I love the one-sided conversation where Scorpius isn't really paying attention to Olivia. And I really loved what it took to get him to pay attention. Seems like Albus is a bit of a sore spot for him. Is there perhaps more to the animosity than just the obvious reason? But just a bit later, Scorpius actually expressed a bit of sympathy for Albus. He's a complicated character. I have to say that I felt really bad for him when the Zabini girl was mashing all over him. He was trying so hard to make a point and she was completely impervious to it.

I think maybe you should emphasize the fact that Olivia plays Quidditch a bit more. Honestly, sometimes I forget. I did like the conversation, though.

Aww, two out of three of the pictures from Christmas were actually rather sweet. And then there's the third. Probably best not to speak of that one. It's too bad that Olivia doesn't get on better with her cousin. It seems like the two of them could find a small oasis of sanity in their otherwise insane family.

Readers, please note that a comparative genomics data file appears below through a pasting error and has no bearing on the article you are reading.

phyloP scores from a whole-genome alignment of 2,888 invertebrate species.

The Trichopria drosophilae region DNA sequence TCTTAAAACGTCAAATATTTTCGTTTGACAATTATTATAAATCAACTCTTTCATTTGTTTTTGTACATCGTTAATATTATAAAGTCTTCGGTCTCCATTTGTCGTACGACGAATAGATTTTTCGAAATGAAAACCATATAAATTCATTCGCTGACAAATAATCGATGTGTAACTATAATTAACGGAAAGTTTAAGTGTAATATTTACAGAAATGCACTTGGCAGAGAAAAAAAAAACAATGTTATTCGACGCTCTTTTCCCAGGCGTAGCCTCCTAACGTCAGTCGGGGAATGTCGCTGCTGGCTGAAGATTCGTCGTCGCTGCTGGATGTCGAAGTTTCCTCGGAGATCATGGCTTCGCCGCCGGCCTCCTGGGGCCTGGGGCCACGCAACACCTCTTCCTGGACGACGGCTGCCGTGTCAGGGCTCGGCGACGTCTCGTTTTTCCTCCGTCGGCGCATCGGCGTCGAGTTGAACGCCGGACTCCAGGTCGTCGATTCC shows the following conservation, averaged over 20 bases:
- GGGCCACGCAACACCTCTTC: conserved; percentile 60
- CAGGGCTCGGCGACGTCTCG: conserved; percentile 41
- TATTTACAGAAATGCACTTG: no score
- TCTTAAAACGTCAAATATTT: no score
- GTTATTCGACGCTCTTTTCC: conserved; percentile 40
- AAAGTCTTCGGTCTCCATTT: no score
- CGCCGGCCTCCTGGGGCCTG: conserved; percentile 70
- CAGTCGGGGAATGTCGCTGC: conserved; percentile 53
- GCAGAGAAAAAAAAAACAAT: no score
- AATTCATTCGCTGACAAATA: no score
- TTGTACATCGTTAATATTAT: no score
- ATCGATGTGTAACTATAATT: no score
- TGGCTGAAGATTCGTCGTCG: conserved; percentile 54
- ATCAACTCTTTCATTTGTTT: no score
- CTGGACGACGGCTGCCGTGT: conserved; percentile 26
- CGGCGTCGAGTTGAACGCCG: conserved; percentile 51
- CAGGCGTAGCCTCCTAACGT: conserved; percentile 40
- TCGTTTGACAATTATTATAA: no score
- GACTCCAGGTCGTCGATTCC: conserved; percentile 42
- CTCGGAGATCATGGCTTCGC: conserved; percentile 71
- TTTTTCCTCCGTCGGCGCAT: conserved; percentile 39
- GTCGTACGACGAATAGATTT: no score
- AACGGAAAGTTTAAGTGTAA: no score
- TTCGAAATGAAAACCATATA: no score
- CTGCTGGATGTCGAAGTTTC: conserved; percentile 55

Ha! Scorpius knows just which buttons to push to guilt trip Olivia into running with him. He really does have some insecurities, or at least he plays at it well. All in all, I think you've made him into a very likable, sympathetic character.

The letter to Cassie was really well done. Part snarky, part sweet and kind of vulnerable.

I can understand why you wouldn't have felt completely happy with this chapter. It's one of those chapters that you need in order to move the plot along, even though not a lot actually happens. I did think that you made some really good character development headway with Scorpius. Unfortunately, they can't all be crazy barn-burners. Looking forward to the next one!

Author's Response: Hiya! Thanks so much for the review. I just finished reading and reviewing your wonderful story so any positive feedback from you really means a lot :)

Pansy's vanity will definitely continue to be a theme so I'm glad you mentioned it. You're right, it does help to explain Olivia's difficulty relating to other people. Especially combined with her father's unfaithfulness.

Cassie's disappearance is definitely supposed to stand out as strange. Given that she's such good friends with Scor and Ollie it's out of character to be out of touch with them both for so long.